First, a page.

Another post-election dissection of the Labour Party

We had our lowest number of seats since 1935. We lost 59 seats; the Tories gained 66 new seats. 63 of which were leave voting seats. The Labour heartlands are no more. Our vote share fell by 8 points. Boris Johnson will now be in power for the next ten years. He has 106 new MPs at his call (new seats plus replacing old ones).

Labour’s decision to have a second referendum was the underlying cancer of this campaign. It was only detected, by the majority, after we lost. Many voices shouted that we were wrong to back a second referendum, myself included. However, the indecisiveness of the leadership’s office on brexit and conference (people seem to forget this) all led to Labour backing a second referendum. Labour activists, many of who are middle class, and Labour voters who come from all backgrounds and places in the UK, were at odds without knowing it. The membership has to think of others instead of themselves in the future. We are all on the left after all.

If you compare the 2017 and 2019 manifestos there is one glaring difference: the Brexit policy. The majority of Labour members are remainers. They voted and pushed for the second referendum. But as we found out at the election, and should have talked about more before, a lot of traditional Labour (obviously not all) voters backed leave. If a larger section of the Labour membership at conference had been leavers, then the second referendum may not have become policy.

If the leadership or unions had tried to keep it off the agenda at the 2019 conference, then the media would have had a field day. We may have had a leadership challenge and many of the shadow cabinet would have been in full revolt mode. If party democracy is what we want, then we have to stand by those decisions.

Labour could never please everybody. If we had stuck with leave, then who knows, maybe we would have lost seats in the cities. However, and this is really guessing, we would have probably lost them to the Lib Dems. So, we would have been forced to hold on a second referendum in a coalition. Anyway, that is besides the point as we now have a Boris Johnson led government for the next 10 years. The above types of predictions, and if’s and but’s were the problem for Labour from the start of the EU referendum campaign. It based its decisions on electoral calculations rather than who we are as a party.

We say we are for the many. That has to become a reality. Who we are as a party has changed as the make up of the economy and class has. Labour needs to reflect its voters, all of them, not just its members and its new London heartlands. A black teacher in London or transvestite from Manchester is as important as a white ex-miner or Asian business owner in the north. It need not be ‘either/or’ as many potential leaders are shouting. But did it need to be for brexit.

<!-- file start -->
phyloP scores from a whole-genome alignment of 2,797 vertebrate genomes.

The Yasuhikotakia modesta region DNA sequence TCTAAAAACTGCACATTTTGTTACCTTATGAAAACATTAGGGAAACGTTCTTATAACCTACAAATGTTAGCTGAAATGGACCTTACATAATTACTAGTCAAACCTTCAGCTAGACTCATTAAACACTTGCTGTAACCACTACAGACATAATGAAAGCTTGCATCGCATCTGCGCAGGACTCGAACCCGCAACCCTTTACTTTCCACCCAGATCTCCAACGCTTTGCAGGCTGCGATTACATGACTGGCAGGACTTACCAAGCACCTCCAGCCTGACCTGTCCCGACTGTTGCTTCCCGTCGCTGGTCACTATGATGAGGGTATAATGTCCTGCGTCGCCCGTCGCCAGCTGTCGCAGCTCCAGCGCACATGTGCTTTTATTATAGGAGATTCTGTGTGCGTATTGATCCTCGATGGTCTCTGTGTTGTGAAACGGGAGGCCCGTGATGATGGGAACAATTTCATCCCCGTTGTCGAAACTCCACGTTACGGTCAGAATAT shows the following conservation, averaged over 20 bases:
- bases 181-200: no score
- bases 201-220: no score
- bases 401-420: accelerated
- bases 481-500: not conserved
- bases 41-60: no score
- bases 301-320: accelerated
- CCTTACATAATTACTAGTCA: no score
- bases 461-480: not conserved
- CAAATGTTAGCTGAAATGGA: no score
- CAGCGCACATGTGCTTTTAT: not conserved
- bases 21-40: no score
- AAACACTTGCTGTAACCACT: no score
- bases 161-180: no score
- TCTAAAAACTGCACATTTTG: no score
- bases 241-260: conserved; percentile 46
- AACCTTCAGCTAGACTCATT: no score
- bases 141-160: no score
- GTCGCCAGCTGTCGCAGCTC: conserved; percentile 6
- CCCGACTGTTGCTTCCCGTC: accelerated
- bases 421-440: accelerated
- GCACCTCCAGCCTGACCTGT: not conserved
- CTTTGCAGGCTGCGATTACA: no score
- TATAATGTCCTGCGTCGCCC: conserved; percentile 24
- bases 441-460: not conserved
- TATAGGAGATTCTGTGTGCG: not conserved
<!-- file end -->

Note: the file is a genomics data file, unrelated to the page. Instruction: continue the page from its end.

Obviously, a choice needed to be made, and we chose wrongly and too late. I’m happy to admit that in the end, after the conference, I supported our brexit policy, and I was wrong. Hopefully, other members can do the same. And anyone saying that they thought it was a bad idea then you should have said it louder. This is a problem with a conference, the middle-class political degree owning members can afford to go whilst taking time off work. They were more likely to vote remain. This is a problem with our party democracy. We gave Corbyn the rope to hang himself with.

Johnson is going nowhere

Credit: Express

Whilst we are all looking inside. Johnson and his one-nation conservatives are planning to wipe Labour out for a decade. In several of his speeches Johnson has continuously mentioned one-nation conservatism. Apparently, it means to be socially conservative, but a little more liberal economically. Asking millionaires to part with some of their cash to provide for the rest. This was also said by Cameron and May. We all know Johnson is a lier, but another thing about him is that he will do what is best for him. He doesn’t just want to beat school chum Cameron. He wants to be bigger than Churchill. He wants a legacy as a PM. If that means splashing the cash then he will.

After 10 years of austerity. Anyone spending money is going to seem generous. Even dictators have spent money. In Spain, Franco is still admired by some delusional people because of the Spanish economic miracle. Johnson will spread the money around. Whether that be in the right places or for the right reasons, nobody knows. He will invest, which most of his cabinet agree with, if he wants to survive the oncoming political storms.

They include: The Scottish, Northern Ireland and Welsh independence struggles growing and demanding more, keeping the northern vote, managing brexit and all the trade deals, keeping the economy from tanking post-brexit, trying not to appear to be Trumps lapdog whilst keeping him happy and finally the Queen dying and Prince Charles becoming king. Good luck, Boris!

The Conservatives will be hard on immigration and it will be easy to do now that we will be leaving the EU. The points-based system will be put in place. Whether it will actually succeed and lower immigration is difficult to know because we have had freedom of movement for years. That will also keep his new socially conservative ex-labour voters. He may have just extended the conservative revolution of Margaret Thatcher. We haven’t even noticed it because we’ve been too busy arguing amongst ourselves. This could be one of the long-term repercussions of ignoring the EU referendum.

Ending austerity could be something that Johnson does. Throwing money around will take the wind out of the new Labour leader’s sails and remove a battle line from Labour. This would make the party enter full soul-searching mode as it is one thing that united many parts of the party. He could put the money in the right places to allow services to improve, back to 2010 levels, and help businesses make money at the same time. A trick from Blair. This probably involves back-door privatisation of the NHS.